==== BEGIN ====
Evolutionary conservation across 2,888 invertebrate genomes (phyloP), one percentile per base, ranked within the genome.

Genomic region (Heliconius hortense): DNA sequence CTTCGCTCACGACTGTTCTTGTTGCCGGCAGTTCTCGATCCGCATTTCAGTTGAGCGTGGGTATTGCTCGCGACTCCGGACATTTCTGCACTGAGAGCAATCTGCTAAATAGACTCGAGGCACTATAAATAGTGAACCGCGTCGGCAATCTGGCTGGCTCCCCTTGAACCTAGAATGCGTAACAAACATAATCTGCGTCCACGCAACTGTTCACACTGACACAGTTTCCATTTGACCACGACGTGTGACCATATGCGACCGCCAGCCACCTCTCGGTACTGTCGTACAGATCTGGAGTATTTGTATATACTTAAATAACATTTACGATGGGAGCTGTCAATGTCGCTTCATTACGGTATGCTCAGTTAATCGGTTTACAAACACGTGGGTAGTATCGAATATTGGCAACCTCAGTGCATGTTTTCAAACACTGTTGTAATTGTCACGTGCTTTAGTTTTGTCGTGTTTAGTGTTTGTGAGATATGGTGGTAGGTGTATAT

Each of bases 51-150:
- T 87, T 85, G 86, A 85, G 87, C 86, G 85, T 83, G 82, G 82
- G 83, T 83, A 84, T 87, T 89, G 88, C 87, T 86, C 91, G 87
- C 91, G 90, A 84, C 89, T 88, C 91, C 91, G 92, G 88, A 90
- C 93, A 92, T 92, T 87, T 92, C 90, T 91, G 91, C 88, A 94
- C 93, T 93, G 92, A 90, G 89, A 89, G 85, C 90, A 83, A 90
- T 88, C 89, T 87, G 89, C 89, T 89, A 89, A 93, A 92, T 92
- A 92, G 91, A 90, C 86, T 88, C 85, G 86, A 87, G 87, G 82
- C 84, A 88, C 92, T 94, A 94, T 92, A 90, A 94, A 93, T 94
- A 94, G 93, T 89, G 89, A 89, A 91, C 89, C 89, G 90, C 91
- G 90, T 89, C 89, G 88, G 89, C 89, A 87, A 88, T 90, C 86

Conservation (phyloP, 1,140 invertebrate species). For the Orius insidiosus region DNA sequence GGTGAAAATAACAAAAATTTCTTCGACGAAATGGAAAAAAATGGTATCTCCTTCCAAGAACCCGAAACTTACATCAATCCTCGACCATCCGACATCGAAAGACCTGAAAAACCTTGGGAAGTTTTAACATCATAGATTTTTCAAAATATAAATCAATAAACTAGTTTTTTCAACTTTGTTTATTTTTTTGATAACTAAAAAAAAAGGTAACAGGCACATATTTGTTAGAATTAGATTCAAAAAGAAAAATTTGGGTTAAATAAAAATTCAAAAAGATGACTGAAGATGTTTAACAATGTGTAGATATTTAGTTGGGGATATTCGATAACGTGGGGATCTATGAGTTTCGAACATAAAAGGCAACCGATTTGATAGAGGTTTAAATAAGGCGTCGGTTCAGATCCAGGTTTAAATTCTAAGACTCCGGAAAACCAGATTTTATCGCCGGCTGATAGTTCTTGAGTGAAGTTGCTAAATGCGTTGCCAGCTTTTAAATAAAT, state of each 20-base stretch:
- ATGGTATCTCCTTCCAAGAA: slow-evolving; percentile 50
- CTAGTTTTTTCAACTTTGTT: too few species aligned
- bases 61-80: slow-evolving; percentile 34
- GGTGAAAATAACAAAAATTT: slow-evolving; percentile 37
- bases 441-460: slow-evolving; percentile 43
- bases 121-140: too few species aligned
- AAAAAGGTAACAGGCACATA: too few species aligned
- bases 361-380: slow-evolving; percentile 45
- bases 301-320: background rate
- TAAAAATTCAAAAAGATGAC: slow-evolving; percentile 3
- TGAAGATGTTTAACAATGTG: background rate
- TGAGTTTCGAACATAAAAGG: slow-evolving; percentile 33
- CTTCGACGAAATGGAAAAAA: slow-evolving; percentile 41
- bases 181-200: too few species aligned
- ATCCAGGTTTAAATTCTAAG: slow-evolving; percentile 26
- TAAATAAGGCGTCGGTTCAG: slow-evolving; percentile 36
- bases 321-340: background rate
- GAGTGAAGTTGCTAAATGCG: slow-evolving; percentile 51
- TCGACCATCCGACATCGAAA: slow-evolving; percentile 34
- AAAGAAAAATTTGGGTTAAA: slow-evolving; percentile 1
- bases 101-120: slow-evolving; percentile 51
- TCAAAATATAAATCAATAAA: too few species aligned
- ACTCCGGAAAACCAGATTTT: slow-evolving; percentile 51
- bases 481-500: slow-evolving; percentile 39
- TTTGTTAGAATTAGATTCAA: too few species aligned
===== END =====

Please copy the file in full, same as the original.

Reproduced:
Evolutionary conservation across 2,888 invertebrate genomes (phyloP), one percentile per base, ranked within the genome.

Genomic region (Heliconius hortense): DNA sequence CTTCGCTCACGACTGTTCTTGTTGCCGGCAGTTCTCGATCCGCATTTCAGTTGAGCGTGGGTATTGCTCGCGACTCCGGACATTTCTGCACTGAGAGCAATCTGCTAAATAGACTCGAGGCACTATAAATAGTGAACCGCGTCGGCAATCTGGCTGGCTCCCCTTGAACCTAGAATGCGTAACAAACATAATCTGCGTCCACGCAACTGTTCACACTGACACAGTTTCCATTTGACCACGACGTGTGACCATATGCGACCGCCAGCCACCTCTCGGTACTGTCGTACAGATCTGGAGTATTTGTATATACTTAAATAACATTTACGATGGGAGCTGTCAATGTCGCTTCATTACGGTATGCTCAGTTAATCGGTTTACAAACACGTGGGTAGTATCGAATATTGGCAACCTCAGTGCATGTTTTCAAACACTGTTGTAATTGTCACGTGCTTTAGTTTTGTCGTGTTTAGTGTTTGTGAGATATGGTGGTAGGTGTATAT

Each of bases 51-150:
- T 87, T 85, G 86, A 85, G 87, C 86, G 85, T 83, G 82, G 82
- G 83, T 83, A 84, T 87, T 89, G 88, C 87, T 86, C 91, G 87
- C 91, G 90, A 84, C 89, T 88, C 91, C 91, G 92, G 88, A 90
- C 93, A 92, T 92, T 87, T 92, C 90, T 91, G 91, C 88, A 94
- C 93, T 93, G 92, A 90, G 89, A 89, G 85, C 90, A 83, A 90
- T 88, C 89, T 87, G 89, C 89, T 89, A 89, A 93, A 92, T 92
- A 92, G 91, A 90, C 86, T 88, C 85, G 86, A 87, G 87, G 82
- C 84, A 88, C 92, T 94, A 94, T 92, A 90, A 94, A 93, T 94
- A 94, G 93, T 89, G 89, A 89, A 91, C 89, C 89, G 90, C 91
- G 90, T 89, C 89, G 88, G 89, C 89, A 87, A 88, T 90, C 86

Conservation (phyloP, 1,140 invertebrate species). For the Orius insidiosus region DNA sequence GGTGAAAATAACAAAAATTTCTTCGACGAAATGGAAAAAAATGGTATCTCCTTCCAAGAACCCGAAACTTACATCAATCCTCGACCATCCGACATCGAAAGACCTGAAAAACCTTGGGAAGTTTTAACATCATAGATTTTTCAAAATATAAATCAATAAACTAGTTTTTTCAACTTTGTTTATTTTTTTGATAACTAAAAAAAAAGGTAACAGGCACATATTTGTTAGAATTAGATTCAAAAAGAAAAATTTGGGTTAAATAAAAATTCAAAAAGATGACTGAAGATGTTTAACAATGTGTAGATATTTAGTTGGGGATATTCGATAACGTGGGGATCTATGAGTTTCGAACATAAAAGGCAACCGATTTGATAGAGGTTTAAATAAGGCGTCGGTTCAGATCCAGGTTTAAATTCTAAGACTCCGGAAAACCAGATTTTATCGCCGGCTGATAGTTCTTGAGTGAAGTTGCTAAATGCGTTGCCAGCTTTTAAATAAAT, state of each 20-base stretch:
- ATGGTATCTCCTTCCAAGAA: slow-evolving; percentile 50
- CTAGTTTTTTCAACTTTGTT: too few species aligned
- bases 61-80: slow-evolving; percentile 34
- GGTGAAAATAACAAAAATTT: slow-evolving; percentile 37
- bases 441-460: slow-evolving; percentile 43
- bases 121-140: too few species aligned
- AAAAAGGTAACAGGCACATA: too few species aligned
- bases 361-380: slow-evolving; percentile 45
- bases 301-320: background rate
- TAAAAATTCAAAAAGATGAC: slow-evolving; percentile 3
- TGAAGATGTTTAACAATGTG: background rate
- TGAGTTTCGAACATAAAAGG: slow-evolving; percentile 33
- CTTCGACGAAATGGAAAAAA: slow-evolving; percentile 41
- bases 181-200: too few species aligned
- ATCCAGGTTTAAATTCTAAG: slow-evolving; percentile 26
- TAAATAAGGCGTCGGTTCAG: slow-evolving; percentile 36
- bases 321-340: background rate
- GAGTGAAGTTGCTAAATGCG: slow-evolving; percentile 51
- TCGACCATCCGACATCGAAA: slow-evolving; percentile 34
- AAAGAAAAATTTGGGTTAAA: slow-evolving; percentile 1
- bases 101-120: slow-evolving; percentile 51
- TCAAAATATAAATCAATAAA: too few species aligned
- ACTCCGGAAAACCAGATTTT: slow-evolving; percentile 51
- bases 481-500: slow-evolving; percentile 39
- TTTGTTAGAATTAGATTCAA: too few species aligned